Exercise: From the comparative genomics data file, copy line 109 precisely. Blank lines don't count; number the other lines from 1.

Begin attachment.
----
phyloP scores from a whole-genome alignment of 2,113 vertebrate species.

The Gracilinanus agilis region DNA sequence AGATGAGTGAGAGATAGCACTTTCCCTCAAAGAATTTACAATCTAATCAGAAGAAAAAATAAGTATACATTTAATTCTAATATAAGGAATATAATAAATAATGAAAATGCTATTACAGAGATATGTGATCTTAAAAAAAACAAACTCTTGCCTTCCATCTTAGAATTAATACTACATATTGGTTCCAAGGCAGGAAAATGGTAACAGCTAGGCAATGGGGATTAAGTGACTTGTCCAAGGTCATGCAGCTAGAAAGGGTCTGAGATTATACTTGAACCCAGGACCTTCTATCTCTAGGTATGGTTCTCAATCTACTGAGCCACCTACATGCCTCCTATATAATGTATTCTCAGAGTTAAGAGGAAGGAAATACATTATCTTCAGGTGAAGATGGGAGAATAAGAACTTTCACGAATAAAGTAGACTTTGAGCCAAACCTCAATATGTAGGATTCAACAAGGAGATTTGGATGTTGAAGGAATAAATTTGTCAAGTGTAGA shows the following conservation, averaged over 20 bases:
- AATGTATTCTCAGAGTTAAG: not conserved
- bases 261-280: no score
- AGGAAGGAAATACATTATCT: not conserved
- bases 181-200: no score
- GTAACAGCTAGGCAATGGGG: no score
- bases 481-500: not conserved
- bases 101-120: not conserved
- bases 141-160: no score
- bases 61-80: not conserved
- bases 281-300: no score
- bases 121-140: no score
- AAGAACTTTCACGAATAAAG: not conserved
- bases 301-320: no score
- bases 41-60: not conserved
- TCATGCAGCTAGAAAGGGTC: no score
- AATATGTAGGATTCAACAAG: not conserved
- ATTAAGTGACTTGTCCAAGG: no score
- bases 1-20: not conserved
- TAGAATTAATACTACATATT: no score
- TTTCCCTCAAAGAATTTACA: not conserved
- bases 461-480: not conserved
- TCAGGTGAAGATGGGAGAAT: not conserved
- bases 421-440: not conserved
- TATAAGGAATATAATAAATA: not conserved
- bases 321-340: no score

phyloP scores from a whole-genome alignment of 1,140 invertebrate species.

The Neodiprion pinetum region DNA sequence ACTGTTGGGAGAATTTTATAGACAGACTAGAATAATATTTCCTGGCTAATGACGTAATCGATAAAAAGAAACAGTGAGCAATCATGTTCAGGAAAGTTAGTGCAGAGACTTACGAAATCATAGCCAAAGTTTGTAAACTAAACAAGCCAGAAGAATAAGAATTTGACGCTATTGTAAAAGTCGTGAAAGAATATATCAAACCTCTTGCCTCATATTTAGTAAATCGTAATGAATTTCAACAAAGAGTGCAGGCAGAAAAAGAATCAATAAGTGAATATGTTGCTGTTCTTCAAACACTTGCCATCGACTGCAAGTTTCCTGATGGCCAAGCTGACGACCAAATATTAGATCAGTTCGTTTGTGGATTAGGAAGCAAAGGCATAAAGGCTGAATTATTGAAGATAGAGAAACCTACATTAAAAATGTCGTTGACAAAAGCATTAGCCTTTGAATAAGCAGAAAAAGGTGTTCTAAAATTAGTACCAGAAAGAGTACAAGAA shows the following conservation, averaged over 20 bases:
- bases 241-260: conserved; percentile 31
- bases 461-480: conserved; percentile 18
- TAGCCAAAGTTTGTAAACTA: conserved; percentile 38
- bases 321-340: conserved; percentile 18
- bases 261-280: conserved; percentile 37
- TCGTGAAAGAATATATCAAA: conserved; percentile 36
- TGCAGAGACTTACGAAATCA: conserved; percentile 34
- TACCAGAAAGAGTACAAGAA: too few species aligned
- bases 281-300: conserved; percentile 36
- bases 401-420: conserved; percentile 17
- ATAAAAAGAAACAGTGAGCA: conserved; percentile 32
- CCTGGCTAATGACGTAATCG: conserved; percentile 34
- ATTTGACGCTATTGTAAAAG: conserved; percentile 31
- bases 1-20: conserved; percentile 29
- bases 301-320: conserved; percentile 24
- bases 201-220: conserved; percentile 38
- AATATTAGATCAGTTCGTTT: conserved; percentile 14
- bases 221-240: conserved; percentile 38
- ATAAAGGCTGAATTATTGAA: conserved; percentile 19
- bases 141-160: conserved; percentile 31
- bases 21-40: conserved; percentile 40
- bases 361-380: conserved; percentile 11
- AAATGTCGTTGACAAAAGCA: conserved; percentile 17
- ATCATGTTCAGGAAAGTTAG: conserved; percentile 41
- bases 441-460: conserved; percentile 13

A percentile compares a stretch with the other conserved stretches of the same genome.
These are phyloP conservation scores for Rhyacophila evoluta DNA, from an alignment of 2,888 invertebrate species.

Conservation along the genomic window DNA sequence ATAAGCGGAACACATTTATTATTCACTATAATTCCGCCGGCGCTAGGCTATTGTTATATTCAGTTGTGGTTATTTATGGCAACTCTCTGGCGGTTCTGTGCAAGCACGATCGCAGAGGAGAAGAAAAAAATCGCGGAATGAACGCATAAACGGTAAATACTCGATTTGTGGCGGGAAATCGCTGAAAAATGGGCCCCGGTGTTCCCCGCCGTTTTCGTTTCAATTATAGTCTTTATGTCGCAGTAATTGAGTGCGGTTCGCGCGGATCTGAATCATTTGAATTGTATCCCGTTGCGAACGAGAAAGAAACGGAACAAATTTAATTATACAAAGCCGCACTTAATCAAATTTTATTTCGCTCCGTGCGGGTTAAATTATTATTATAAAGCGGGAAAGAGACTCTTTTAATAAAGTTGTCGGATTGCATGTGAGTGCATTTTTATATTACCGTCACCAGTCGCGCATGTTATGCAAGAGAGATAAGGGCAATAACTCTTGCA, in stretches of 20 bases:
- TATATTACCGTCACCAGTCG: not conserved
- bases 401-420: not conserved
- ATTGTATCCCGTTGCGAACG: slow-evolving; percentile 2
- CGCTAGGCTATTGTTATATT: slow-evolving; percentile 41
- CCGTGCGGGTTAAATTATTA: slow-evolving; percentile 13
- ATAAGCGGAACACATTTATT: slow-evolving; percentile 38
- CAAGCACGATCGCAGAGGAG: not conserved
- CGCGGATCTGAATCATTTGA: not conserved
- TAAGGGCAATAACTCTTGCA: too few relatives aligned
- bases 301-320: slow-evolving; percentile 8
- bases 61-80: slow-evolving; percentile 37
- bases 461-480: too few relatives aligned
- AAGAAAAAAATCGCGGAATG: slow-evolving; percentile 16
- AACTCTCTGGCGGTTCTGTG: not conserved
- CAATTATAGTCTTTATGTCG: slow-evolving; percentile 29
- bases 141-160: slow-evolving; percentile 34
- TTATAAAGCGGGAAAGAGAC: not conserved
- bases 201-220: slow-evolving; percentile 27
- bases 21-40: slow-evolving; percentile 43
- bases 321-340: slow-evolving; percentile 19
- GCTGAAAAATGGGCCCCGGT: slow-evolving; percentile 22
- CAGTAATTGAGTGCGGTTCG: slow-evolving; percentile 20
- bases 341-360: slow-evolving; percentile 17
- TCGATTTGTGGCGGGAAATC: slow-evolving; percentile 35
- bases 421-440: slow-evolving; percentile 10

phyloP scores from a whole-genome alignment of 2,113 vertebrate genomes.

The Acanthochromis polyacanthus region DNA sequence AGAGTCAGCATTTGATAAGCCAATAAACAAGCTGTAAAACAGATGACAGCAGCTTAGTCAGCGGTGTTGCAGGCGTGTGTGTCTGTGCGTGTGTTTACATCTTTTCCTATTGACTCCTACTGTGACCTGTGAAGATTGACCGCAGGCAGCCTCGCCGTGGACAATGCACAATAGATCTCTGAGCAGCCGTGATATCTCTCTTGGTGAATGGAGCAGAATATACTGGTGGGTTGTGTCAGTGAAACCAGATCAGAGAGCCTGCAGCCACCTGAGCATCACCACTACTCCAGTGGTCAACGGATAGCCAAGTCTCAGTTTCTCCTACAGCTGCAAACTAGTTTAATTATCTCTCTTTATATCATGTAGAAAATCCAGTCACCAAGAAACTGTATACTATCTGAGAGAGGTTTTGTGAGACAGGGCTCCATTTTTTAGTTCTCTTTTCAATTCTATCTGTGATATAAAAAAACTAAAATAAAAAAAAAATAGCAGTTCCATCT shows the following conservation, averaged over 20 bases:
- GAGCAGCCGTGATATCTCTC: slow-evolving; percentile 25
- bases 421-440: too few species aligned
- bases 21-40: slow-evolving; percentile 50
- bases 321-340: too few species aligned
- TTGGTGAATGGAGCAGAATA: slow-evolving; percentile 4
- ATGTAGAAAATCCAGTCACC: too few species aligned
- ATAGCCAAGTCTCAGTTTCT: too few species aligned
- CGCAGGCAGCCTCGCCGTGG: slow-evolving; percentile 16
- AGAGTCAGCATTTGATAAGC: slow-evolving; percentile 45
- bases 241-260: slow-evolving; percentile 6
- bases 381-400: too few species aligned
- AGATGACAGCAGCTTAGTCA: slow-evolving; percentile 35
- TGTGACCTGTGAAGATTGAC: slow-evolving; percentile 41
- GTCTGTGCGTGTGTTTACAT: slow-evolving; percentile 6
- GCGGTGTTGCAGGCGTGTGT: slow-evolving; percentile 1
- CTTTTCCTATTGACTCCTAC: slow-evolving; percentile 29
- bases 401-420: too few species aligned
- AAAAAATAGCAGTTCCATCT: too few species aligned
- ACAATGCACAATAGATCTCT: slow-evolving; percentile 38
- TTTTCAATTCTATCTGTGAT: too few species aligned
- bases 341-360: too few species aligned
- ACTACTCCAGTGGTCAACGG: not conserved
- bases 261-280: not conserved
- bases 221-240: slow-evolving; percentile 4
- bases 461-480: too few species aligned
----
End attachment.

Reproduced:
- bases 461-480: too few species aligned